MEMPHIS, Tenn. — Right now the Memphis Area Transit Authority is dealing with driver shortages due to COVID-19, and they cut 20 routes back in November.
That can make reliable transit difficult. One University of Memphis professor said another factor affects your commute: population density.
"Memphis is an exceptionally sprawled city, even for the American South, which is saying something," said Andrew Guthrie, a professor of city and regional planning at the U of M.
Population density refers to how many people you have per square mile.
Based on U.S. census data, Memphis has roughly 633,000 people spread out over 315 miles. That’s roughly 2,000 people per mile and Guthrie said public transit lends itself best to denser areas.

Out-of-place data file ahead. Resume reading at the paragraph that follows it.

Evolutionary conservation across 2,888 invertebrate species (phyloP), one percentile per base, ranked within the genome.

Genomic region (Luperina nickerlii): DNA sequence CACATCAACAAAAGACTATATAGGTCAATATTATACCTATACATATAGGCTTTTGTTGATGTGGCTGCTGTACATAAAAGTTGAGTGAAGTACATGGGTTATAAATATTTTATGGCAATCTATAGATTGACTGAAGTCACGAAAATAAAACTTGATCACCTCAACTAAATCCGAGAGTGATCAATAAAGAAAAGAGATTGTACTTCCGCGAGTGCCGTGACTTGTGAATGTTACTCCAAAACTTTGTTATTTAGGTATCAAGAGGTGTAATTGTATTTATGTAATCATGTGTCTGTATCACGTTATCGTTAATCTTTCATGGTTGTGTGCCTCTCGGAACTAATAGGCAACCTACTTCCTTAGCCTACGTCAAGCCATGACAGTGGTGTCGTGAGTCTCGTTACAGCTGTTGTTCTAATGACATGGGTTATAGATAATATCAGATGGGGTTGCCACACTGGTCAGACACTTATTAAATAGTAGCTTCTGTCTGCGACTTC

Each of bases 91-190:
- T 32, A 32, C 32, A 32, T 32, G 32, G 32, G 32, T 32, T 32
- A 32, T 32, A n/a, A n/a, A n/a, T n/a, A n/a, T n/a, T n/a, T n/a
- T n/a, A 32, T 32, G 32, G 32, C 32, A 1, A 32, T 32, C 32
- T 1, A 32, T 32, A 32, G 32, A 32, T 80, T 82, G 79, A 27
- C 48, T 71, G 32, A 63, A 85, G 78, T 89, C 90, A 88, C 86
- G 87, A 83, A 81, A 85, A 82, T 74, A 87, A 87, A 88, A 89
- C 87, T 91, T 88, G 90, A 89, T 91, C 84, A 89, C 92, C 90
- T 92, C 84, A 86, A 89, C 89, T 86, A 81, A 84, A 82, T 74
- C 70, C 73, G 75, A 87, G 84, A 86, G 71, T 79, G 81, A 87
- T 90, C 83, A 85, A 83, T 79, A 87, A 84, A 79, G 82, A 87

"That means that you need a lot of potential. You need a lot of potential riders, and a lot of potential destinations, concentrated within convenient walks of your system, to have a high level of demand, and then high level of transit utilization," Guthrie said.
Guthrie said transit systems like MATA try to concentrate similar trips together, and believes MATA does a respectable job with their level of funding. Bus transfers are where people can catch their largest delays.
But he also said Memphis’s relationship to the Mississippi River to its west creates much of its suburban sprawl.
"Which means, kind of, all of our sprawl happens in three directions, instead of four. So you end up with areas being sort of unusually far. Suburban areas are unusually far from downtown," Guthrie said.
As Memphis continues to develop, Guthrie would like to see the city build more up than out. Building on currently vacant lots or areas like parking lots can create stronger population density. He said that also creates a sensitive relationship with the city's poorer population, which often needs public transit most.